Why Capitalism Is Good

Wal MartSo much is said regarding ‘greed’ and ‘corporations’.  Let’s not forget that until the advent of free trade and individual property rights – the common peasant was destined to farm the same land with the same tools as their ancestors.

The benefits of free trade:

NEW YORK (MarketWatch) — Wal-Mart Stores Inc. pushed down prices for some generic prescription drugs to just $4 eight years ago, setting a new industry standard. Now it is trying to do the same for seeing a doctor.

On Friday, a Walmart Care Clinic opened in Dalton, Ga., six months after Walmart U.S., the retailer’s WMT, +0.27%   biggest unit, entered the business of providing primary health care. It now operates a dozen clinics in rural Texas, South Carolina and Georgia and has increased its target for openings this year to 17.

An office visit costs $40, which Walmart U.S. says is about half the industry standard, and just $4 for Walmart U.S. employees and family members with the company’s insurance. A pregnancy test costs just $3, and a cholesterol test $8. A typical retail clinic offers acute care only. But a Walmart Care Clinic also treats chronic conditions such as diabetes. (Walmart U.S. also leases space in its stores to 94 clinics owned by others that set their own pricing.)

“It was very important to us that we establish a retail price in the health-care industry because price leadership matters to us,” said Jennifer LaPerre, a Walmart U.S. senior director responsible for health and wellness, in an interview.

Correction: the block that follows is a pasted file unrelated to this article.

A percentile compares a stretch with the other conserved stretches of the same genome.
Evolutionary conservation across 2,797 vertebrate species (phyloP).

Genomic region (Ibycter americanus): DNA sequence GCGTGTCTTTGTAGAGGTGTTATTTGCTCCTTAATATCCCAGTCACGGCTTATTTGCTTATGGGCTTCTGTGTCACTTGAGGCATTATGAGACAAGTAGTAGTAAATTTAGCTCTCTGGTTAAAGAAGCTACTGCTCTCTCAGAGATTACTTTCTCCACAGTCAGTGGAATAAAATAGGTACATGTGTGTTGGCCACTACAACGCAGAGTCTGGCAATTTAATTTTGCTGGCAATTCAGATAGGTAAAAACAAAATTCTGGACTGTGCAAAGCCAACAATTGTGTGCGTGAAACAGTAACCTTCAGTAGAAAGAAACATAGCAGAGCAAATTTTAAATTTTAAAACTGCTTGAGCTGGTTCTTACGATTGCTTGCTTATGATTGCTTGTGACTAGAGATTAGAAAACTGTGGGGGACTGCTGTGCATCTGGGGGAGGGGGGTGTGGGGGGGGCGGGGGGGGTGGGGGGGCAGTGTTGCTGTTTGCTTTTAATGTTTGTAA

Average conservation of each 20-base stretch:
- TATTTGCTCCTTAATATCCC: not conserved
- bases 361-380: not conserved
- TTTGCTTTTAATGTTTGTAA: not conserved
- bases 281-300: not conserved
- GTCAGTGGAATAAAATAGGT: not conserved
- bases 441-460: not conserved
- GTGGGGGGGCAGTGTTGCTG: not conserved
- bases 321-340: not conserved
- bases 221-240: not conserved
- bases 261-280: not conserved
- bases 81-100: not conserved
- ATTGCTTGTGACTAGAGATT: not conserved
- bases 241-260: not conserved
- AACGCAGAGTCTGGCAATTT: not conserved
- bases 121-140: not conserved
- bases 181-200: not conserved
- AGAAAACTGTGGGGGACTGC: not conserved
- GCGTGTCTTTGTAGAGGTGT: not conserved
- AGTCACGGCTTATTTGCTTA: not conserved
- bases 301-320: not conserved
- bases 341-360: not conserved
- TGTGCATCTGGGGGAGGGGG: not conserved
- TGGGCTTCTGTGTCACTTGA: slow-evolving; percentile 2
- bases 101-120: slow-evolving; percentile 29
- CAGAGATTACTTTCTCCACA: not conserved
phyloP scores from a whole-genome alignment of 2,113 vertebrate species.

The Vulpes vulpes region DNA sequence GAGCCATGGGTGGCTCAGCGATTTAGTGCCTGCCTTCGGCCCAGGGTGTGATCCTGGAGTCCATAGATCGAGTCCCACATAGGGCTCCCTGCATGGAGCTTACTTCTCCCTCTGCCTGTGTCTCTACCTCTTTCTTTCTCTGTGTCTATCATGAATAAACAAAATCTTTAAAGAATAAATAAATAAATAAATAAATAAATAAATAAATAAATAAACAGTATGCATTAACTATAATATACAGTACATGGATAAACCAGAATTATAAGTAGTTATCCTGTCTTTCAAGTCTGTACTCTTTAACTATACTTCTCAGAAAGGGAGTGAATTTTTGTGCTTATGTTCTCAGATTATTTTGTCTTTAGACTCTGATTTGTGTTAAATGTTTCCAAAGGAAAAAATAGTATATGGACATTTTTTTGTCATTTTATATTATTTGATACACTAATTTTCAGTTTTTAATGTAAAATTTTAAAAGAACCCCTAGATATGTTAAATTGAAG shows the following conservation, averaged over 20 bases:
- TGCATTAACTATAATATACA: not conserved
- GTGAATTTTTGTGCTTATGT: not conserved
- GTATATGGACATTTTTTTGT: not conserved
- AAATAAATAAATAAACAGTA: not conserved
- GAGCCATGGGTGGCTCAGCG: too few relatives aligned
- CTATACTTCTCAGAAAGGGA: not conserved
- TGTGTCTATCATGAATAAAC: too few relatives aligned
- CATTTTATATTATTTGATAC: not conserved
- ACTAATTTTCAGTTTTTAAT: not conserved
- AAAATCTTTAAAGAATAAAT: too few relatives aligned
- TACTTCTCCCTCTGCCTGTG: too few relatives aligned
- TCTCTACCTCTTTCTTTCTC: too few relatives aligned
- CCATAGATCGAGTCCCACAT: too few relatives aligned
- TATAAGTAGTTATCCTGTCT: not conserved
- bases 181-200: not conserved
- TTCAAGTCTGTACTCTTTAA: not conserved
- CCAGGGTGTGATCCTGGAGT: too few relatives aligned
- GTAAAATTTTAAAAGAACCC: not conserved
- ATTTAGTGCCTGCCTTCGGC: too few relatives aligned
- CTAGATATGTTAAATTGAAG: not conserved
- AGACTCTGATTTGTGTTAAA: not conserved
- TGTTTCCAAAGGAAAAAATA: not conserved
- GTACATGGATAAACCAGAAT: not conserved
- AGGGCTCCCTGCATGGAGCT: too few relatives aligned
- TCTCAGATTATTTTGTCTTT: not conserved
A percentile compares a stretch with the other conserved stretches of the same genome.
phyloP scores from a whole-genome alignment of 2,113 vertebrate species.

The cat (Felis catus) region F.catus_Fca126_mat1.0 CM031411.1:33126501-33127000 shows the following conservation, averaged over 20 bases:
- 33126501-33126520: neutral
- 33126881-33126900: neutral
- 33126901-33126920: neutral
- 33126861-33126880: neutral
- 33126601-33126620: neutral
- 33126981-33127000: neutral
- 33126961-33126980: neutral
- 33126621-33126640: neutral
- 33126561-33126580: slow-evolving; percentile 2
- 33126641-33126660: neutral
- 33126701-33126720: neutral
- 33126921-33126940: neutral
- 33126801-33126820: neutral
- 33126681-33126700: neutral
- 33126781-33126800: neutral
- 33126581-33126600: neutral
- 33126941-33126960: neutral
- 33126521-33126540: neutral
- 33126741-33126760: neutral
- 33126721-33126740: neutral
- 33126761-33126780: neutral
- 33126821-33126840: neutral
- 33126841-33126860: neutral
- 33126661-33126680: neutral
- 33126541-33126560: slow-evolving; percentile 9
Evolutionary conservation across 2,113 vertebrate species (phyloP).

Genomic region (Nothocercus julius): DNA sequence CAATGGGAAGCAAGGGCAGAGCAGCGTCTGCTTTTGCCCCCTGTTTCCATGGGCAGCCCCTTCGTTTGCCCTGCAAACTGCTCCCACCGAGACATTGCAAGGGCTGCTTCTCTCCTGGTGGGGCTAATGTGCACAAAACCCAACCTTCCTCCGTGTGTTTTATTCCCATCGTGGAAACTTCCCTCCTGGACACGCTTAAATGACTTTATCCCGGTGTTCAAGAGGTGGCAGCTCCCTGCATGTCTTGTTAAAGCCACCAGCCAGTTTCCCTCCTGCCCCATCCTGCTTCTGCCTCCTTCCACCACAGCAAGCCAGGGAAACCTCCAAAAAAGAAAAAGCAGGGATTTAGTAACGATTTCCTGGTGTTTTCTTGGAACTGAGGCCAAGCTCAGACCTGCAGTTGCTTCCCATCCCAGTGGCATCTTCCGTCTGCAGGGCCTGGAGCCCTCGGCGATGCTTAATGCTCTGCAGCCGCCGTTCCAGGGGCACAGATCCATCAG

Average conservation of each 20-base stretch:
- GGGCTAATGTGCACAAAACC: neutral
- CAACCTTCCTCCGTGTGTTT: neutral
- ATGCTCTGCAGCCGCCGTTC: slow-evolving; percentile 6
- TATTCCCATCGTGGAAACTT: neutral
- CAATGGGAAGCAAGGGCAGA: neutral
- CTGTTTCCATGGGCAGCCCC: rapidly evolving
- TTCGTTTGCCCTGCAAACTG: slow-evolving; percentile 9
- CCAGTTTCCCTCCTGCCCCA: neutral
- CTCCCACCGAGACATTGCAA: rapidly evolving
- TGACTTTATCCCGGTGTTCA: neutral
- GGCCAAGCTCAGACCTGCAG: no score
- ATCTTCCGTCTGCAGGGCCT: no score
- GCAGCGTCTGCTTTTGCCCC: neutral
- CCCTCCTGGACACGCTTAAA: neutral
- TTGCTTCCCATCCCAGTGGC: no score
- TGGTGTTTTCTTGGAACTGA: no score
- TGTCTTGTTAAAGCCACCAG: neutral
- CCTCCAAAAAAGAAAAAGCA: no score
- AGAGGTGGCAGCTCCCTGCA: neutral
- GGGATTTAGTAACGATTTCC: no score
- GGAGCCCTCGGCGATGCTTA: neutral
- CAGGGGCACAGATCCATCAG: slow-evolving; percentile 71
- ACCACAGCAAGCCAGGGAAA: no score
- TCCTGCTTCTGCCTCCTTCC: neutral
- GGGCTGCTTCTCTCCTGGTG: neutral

Health Care is just another commodity that, when subjected to the free market, will bend to the advantage of the consumer.

2 responses to “Why Capitalism Is Good

  1. Capitalism is good, but only functions when well regulated. Without a regulatory state, capitalism is circumvented by so-called capitalists who want to use their power to manipulate the market and create an advantage for themselves. Capitalists would like to avoid the discipline capitalism creates through markets! Markets are not magic; to operate effectively, they need rule of law and regulation.

    • Without a regulatory state, capitalism is circumvented by so-called capitalists who want to use their power to manipulate the market and create an advantage for themselves. Capitalists would like to avoid the discipline capitalism creates through markets! Markets are not magic; to operate effectively, they need rule of law and regulation.

      This is a common theme from you Scott, you have been consistent in this belief for a good many years. However, try as I might, I cannot fully understand what the implications of this are.

      For example, no one disputes that for market capitalism to work you need a functioning state that recognizes:

      1. Property law
      2. Contract law

      The whole thing breaks down if I agree to pay $4.00 for a gallon of milk and you deliver 1/2 gallon of milk mixed with 1/2 gallon of water. Further, it is essential that a man owns what he produces or we degenerate into a state controlled market like Soviet Russia.

      But I don’t think that you mean that – I think that there is something else there. I think your ‘regulation’ includes such measures as ‘fair prices’ and ‘living wages’.

      Can you be more specific in your thoughts on regulation? Can you identify instances in American markets where there is none or little regulation as you mean it and then a place where there is sufficient?

      — Perhaps an example are meat inspectors. I think the left would agree that we need state meat inspectors to make sure that greedy capitalists don’t sell us rotten meat. Is that what you mean?

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